Justice Chandrachud: Justice Chandrachud, linked Section 377 to traditional gender roles, by explaining that Section 377 criminalizes behavior that does not conform to the heterosexual expectations of society. In doing so it perpetuates a symbiotic relationship between anti-homosexual legislation and traditional gender roles.  The notion that the nature of relationships is fixed and within the ‘order of nature’ is perpetuated by gender roles, thus excluding homosexuality from the narrative. The Opinion also highlighted the  Masterpiece Cakeshop v. Colorado Civil Rights Commission ( 584 U.S. ____ (2018).) case, analyzing both the majority and minority opinions in that case, along with the case of Lee v. Ashers Bakery Co. Ltd ( [2015] NICty 2).  Justice Chandrachud emphasized the fact that de-criminalization was but the first step and the Constitution envisage much more. He ended his judgment by stating that constitutional morality and not Societal morality should be the driving force for deciding the validity of Section 377, and the minority rights need not await the parliament or elections to get their due.

Justice Malhotra: Justice Indu Malhotra Opinion was crisp and to the point. She drew up the history of anti-LGBT laws, and of Section 377. She put special emphasis on the physical and mental health care of the LGBT community. She stated that since Section 377 criminalizes “carnal intercourse against the order of nature” it compels LGBT persons to lead closeted lives. As a consequence, LGBT persons are seriously disadvantaged and prejudiced when it comes to access to health-care facilities. This results in serious health issues, including depression and suicidal tendencies amongst members of this community.   
Ratio: Section 377 of IPC insofar as it criminalizes consensual sexual acts between adults is unconstitutional and struck down. Bestiality and carnal intercourse would minor would, however, remain criminal. The judgment in Suresh Kumar Koushal stands overruled. 

Vox Pop:
Here's what some of our team has to say:
Manasa Ram Raj: Sitting glued to my computer for an hour waiting in patience, wondering what the Supreme Court was going to say was truly nerve-wrecking. To see #IndiaPride trending fills my heart with joy!! Today is the day to celebrate love. Today is the day India stands together equal and united! Today is the reason I have hope again!

Akhila Jayaram: This verdict is representative of India moving forward with the times. I heartily welcome the inclusion of the LGBTQIA+ community in the laws of the country and hope we will not stop at this. The next steps would be to increase awareness about different aspects of gender and sexuality, something which has long been ignored in schools. I also hope that along with the changing laws, the Indian people become more welcoming to us.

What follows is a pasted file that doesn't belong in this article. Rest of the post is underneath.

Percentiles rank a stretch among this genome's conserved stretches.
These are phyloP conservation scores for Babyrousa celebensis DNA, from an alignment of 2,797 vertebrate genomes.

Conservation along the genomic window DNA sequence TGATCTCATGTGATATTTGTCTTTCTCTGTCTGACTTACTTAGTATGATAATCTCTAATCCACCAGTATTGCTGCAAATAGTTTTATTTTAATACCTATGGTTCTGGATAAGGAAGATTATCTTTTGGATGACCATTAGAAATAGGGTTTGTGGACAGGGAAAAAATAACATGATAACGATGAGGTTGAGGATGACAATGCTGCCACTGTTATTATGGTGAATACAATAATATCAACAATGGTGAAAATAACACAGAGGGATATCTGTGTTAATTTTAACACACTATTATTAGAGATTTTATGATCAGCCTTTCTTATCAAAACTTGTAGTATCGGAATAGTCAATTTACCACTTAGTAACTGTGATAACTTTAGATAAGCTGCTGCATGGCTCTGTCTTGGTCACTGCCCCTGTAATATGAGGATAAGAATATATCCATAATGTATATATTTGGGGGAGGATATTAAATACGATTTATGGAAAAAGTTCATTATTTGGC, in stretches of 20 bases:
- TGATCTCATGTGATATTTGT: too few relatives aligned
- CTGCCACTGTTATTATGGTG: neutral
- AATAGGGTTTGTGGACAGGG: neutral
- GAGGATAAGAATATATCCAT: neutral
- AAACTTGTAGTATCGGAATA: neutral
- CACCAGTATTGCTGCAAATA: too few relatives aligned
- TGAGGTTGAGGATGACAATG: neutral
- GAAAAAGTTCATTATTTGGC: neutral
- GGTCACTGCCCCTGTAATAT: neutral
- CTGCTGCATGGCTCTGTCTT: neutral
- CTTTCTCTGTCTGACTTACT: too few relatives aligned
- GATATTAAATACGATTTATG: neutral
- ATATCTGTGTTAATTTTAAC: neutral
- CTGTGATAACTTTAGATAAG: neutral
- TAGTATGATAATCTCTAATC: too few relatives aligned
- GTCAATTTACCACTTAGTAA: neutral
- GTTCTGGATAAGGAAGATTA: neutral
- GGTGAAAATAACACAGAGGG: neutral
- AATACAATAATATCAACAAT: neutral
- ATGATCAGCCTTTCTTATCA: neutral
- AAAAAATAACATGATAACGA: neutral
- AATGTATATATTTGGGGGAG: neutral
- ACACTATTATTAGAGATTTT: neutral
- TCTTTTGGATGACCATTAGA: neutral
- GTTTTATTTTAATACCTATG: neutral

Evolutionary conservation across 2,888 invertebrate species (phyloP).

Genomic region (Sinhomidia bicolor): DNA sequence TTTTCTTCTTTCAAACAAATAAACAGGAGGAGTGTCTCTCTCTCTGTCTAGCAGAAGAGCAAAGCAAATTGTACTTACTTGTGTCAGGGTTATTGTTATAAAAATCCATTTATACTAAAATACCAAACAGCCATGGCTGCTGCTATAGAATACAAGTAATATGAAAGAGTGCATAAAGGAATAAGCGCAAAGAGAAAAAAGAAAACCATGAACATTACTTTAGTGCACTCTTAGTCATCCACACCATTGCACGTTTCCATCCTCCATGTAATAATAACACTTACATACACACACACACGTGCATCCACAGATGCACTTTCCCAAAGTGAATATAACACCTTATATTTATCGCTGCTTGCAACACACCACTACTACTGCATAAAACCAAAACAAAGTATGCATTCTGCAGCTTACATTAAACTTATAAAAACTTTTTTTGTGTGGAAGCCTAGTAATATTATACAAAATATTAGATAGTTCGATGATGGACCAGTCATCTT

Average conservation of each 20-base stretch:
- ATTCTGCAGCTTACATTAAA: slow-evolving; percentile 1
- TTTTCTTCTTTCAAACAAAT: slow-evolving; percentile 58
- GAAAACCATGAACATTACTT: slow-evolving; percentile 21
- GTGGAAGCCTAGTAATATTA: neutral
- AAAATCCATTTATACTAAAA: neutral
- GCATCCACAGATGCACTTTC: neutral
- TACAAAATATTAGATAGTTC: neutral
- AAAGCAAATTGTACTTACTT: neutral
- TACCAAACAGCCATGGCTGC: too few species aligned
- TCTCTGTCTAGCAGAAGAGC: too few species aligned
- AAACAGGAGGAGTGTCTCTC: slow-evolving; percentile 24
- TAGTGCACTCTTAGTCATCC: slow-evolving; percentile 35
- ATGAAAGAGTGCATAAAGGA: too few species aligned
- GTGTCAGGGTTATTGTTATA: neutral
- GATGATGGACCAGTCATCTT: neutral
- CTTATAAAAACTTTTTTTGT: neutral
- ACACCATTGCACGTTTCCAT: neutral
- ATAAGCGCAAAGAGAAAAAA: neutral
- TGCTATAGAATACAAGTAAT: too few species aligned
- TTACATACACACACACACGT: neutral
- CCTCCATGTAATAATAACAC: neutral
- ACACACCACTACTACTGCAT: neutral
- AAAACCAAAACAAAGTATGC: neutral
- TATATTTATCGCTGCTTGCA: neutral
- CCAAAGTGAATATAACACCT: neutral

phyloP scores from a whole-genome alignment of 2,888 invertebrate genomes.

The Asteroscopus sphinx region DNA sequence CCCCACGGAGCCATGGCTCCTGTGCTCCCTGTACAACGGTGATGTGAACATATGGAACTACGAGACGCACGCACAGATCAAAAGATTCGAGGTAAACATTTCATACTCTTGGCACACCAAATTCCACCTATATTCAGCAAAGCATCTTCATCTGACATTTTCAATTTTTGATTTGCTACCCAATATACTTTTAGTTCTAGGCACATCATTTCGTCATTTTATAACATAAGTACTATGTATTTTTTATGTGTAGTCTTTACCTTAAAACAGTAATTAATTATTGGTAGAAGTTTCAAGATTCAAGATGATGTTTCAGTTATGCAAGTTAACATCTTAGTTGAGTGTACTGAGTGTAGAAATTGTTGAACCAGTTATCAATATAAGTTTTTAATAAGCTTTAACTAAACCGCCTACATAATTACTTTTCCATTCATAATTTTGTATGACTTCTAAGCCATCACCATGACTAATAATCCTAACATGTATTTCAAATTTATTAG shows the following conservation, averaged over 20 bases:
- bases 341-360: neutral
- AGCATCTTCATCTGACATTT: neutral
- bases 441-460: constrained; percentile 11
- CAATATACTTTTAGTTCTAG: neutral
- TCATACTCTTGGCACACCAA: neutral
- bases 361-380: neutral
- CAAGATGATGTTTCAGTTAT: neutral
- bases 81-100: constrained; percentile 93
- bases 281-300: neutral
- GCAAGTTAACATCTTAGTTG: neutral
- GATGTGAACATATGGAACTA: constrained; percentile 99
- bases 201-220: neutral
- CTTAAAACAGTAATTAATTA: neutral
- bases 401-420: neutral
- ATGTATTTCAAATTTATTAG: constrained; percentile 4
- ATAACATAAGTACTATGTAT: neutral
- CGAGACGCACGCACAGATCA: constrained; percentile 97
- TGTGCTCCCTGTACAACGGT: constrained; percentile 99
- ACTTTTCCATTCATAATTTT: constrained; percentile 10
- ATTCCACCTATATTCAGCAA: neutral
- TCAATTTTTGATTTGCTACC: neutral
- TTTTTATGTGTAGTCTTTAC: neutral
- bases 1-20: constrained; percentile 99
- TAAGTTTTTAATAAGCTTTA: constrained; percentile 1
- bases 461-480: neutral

Kirthi Jayakumar: I couldn't sleep last night: this bench was the kind that wouldn't stand for a human rights violation - especially Justice Nariman and Justice Chandrachud. There was a more concrete reason for hope. From 10:30 AM, I found myself refreshing Twitter feeds and news channel websites feverishly, even as the television blared the news. Postponements by fifteen minutes at a time felt like a mounting crescendo. At the 11:48, the first concrete mention of the decriminalization of consensual same sex marriages and relationships registered in my brain. My hands were shaking, and I dissolved in a pile of tears. This is but only one step in a long journey. Of course the judiciary has paved the way for a bright future. But violence, hate, crimes, and discrimination still continue - and in all likelihood, are bound to continue - regardless of the law. And yet, I remain hopeful, for if this can come from the highest legal institution in the country, it's definitely a sign for things to come.

Anon: I woke up this morning feeling slightly anxious and nervous, knowing that after today, things would be different. I had no doubt in my mind that there would be a positive verdict. I was more anxious about what would happen next. Would the most visible (and privileged) queer activists take this as a sign that all has been won and that everyone can go home now? Would the looming trans rights bill be forgotten? Would the casteism prevalent in the queer community continue to go unaddressed?

Within minutes of the judgement, I saw one such activist tweet that this was all thanks to certain warriors: a casteist, an abuser, a transphobe, and a bunch of highly visible media figures (one of whom wasn’t even Indian). A lot of the things that were said were quite bothersome, and I felt like such a wet blanket, feeling anxious and upset on a day I should be celebrating. I posted that I was feeling that way, and immediately received messages from several people from more marginal sections of the queer community that they felt the same way.

Slightly relieved that I wasn’t alone, and slightly angry that this erasure had begun from the first day, I realized that the fight had only just begun, and that there will be reckonings within and without the queer community, moving forward. With that, I am excited to see how we go forward, and hope for the day to come when everybody is free, and safe from the violence that has nothing to do with laws.

Vasanthi Swetha: 
Your heart
is a sacred place,
it tells you
exactly what it wants,
there is no politics there,
there is no voting there,
there is no doubt there,
it makes you listen to things
you must;
today is a victory
not because this law is a permission,
but because this law is an apology
for all the times we covered your ears
when your heart talked.